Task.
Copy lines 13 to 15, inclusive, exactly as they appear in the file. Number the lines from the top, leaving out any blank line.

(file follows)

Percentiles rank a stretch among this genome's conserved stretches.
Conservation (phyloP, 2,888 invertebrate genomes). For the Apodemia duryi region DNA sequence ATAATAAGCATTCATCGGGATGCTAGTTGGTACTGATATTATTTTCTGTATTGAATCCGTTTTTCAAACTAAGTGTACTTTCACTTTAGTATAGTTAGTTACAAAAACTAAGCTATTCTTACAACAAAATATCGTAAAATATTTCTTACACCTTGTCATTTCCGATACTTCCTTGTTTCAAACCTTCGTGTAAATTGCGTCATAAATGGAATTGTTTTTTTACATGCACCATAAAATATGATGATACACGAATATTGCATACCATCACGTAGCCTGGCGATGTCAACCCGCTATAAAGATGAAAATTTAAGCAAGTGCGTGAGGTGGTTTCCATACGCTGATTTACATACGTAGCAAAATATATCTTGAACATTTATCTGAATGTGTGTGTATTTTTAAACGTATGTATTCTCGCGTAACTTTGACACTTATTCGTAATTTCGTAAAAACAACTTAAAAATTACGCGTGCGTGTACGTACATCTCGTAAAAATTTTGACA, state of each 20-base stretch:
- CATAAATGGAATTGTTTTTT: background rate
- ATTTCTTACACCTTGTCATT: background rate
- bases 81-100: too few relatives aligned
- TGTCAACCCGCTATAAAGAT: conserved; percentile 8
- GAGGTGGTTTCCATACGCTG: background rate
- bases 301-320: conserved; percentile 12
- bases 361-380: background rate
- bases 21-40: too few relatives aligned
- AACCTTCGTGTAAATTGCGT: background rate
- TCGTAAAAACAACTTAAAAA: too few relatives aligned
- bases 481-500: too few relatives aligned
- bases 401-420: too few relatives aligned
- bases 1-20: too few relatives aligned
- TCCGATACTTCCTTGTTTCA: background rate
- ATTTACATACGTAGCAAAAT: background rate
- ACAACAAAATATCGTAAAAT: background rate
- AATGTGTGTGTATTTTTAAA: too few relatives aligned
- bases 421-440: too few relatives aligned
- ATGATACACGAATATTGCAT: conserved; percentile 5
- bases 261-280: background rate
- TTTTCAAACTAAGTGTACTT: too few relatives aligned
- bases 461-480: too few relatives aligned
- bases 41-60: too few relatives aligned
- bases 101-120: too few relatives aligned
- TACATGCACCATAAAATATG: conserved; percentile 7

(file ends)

- bases 481-500: too few relatives aligned
- bases 401-420: too few relatives aligned
- bases 1-20: too few relatives aligned